After that, for Andrew and all the disciples, the history is murky at best. There’s a tangle of eye-witness accounts, rumor, and no doubt complete myth about what happened to the disciples. Next to the ocean liner of Scripture, ancient history is a shaky raft, but we can still hope there’s something to it.

The tradition says that Andrew travels to Greece, where he has a successful ministry and becomes a known figure. A local governor’s wife becomes deathly ill, and Andrew goes to pray for her and she rises from bed—healed. She becomes a Christian right away. Soon though, she leaves her husband, and spends her time and energy with the Christian community, learning about her new faith. This makes the governor understandably upset, and he takes it out on Andrew.

As the story goes, Andrew was taken to the seashore and hung on a cross. As he walked toward this weapon of execution, he greeted it, “Hail, oh cross! Take me to my Master!” He was not nailed to it, he was only hung by ropes to prolong his death through exposure or being eaten by wild dogs. He asked to be crucified on an X-shaped cross rather than the traditional shape, insisting that he wasn’t worthy to die as Jesus died.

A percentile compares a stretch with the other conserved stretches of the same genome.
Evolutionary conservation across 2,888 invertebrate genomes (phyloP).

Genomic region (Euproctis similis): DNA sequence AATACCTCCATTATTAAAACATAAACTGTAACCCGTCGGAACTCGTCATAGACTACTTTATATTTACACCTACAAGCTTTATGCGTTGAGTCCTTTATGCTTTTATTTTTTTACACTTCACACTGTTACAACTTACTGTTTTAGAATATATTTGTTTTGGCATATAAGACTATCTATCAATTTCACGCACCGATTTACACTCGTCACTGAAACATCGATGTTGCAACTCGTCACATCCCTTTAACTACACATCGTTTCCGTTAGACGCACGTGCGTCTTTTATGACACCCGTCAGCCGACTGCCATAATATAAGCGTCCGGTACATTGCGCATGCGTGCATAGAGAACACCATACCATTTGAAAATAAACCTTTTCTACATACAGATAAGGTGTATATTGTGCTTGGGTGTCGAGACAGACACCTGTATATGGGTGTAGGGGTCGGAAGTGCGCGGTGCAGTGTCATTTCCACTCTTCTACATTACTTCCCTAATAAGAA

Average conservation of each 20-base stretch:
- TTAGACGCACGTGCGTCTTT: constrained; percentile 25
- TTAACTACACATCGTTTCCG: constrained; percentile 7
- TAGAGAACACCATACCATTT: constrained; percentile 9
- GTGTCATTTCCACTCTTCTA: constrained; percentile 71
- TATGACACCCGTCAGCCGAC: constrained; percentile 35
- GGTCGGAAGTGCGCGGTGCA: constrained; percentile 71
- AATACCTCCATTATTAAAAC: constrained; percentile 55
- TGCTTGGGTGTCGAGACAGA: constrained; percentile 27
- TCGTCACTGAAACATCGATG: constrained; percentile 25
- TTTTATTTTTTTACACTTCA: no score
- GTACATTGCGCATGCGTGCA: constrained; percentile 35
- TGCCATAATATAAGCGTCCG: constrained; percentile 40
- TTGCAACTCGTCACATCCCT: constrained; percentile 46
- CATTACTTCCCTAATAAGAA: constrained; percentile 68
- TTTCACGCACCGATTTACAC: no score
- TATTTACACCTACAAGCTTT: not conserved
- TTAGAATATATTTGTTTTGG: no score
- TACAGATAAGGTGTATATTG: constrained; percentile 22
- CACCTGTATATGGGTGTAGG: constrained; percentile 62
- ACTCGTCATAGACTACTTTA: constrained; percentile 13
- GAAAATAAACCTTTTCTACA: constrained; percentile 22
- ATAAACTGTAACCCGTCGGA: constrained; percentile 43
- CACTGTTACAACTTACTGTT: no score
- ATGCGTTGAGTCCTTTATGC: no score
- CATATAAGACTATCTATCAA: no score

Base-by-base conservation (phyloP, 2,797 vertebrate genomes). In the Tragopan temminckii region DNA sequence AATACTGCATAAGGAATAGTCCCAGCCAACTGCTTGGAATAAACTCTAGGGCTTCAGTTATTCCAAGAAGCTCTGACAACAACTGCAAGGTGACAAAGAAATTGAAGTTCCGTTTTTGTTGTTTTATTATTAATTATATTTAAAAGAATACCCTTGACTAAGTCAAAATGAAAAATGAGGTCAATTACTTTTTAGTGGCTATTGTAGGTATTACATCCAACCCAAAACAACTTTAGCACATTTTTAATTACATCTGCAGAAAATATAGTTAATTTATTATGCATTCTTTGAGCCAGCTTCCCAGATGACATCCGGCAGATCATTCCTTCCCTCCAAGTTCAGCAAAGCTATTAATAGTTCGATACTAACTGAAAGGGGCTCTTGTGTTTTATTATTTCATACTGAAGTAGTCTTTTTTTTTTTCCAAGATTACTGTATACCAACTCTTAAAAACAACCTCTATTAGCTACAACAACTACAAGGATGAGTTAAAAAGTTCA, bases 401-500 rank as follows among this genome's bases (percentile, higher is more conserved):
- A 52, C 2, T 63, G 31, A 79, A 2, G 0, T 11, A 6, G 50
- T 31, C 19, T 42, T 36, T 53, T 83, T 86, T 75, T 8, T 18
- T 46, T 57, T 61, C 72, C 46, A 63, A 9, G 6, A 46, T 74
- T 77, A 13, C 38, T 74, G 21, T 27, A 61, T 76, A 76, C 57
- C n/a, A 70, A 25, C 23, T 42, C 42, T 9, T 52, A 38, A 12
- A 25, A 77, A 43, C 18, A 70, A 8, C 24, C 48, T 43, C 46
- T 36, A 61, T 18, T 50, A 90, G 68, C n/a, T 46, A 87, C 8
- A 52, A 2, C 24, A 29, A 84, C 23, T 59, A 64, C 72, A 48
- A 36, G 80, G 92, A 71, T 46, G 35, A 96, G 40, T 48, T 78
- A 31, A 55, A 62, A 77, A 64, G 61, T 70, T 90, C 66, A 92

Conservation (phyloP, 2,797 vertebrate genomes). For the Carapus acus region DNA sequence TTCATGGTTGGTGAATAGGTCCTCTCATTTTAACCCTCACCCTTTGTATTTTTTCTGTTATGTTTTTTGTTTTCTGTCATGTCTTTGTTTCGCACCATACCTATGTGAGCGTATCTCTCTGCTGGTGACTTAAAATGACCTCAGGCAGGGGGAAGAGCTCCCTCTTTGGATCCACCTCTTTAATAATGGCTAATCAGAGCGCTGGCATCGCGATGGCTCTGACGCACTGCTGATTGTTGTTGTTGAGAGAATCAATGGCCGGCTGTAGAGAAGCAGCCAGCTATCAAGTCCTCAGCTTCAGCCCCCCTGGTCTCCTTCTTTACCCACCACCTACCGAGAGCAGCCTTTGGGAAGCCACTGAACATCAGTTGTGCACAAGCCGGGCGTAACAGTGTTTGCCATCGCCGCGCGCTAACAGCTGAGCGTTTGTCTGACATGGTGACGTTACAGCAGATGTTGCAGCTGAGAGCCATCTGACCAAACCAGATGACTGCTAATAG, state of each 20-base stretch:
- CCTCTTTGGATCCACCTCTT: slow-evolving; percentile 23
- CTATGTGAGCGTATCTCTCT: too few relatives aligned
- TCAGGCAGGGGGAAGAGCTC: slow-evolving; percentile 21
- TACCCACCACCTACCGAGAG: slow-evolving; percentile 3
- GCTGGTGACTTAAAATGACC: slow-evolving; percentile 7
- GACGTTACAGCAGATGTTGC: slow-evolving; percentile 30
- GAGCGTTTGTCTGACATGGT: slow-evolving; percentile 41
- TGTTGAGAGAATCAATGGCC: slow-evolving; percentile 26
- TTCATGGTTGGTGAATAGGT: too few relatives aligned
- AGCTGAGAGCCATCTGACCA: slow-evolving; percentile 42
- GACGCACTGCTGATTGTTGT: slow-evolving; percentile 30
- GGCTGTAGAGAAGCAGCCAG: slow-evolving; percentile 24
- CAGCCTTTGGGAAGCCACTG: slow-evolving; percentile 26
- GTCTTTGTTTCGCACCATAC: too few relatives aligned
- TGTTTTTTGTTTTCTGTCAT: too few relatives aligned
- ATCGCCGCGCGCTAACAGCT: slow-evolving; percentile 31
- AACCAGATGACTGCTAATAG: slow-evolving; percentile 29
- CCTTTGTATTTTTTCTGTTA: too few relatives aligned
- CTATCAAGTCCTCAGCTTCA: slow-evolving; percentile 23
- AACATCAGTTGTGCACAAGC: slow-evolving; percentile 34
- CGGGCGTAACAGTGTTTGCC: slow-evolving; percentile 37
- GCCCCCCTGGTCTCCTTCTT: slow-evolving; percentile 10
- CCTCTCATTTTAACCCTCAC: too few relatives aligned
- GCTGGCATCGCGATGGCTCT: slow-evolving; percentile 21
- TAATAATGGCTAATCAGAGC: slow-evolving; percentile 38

A crowd gathered, trying to save him because they have seen his miracles during in his ministry. He tells them, “No! Do not save me from martyrdom, I want to suffer for Christ!” He hung on the cross, and this quiet man was given words. He hung there and preached the gospel for two days, winning the crowd to Christ. Finally, at the urging of the mob, the governor agreed to spare him. As Andrew was cut down, there was a blinding light, and Andrew died.

What can we learn from this Andrew, our strong and silent brother? What can we learn from the man who let others speak, let others take the stage until finally his words came and he preached the gospel even as he died?

Let’s look at a few things…

    • Faith, not glory—We see Andrew at many pivotal occasions in the life of Jesus and the early church. That means he was waiting. He was present and paying attention. He wasn’t out of there as soon as something amazing happened; he wasn’t only waiting for a chance at the spotlight. He was present, he was faithful.
    • Loaves and fishes—More than once, we see Andrew has a spark of faith that just won’t go out. Even when they are faced with a need to feed a multitude, he is the first to act, presenting a possibility rather than scoffing. May we have such faith—such faith that God can work with almost nothing to make a miracle.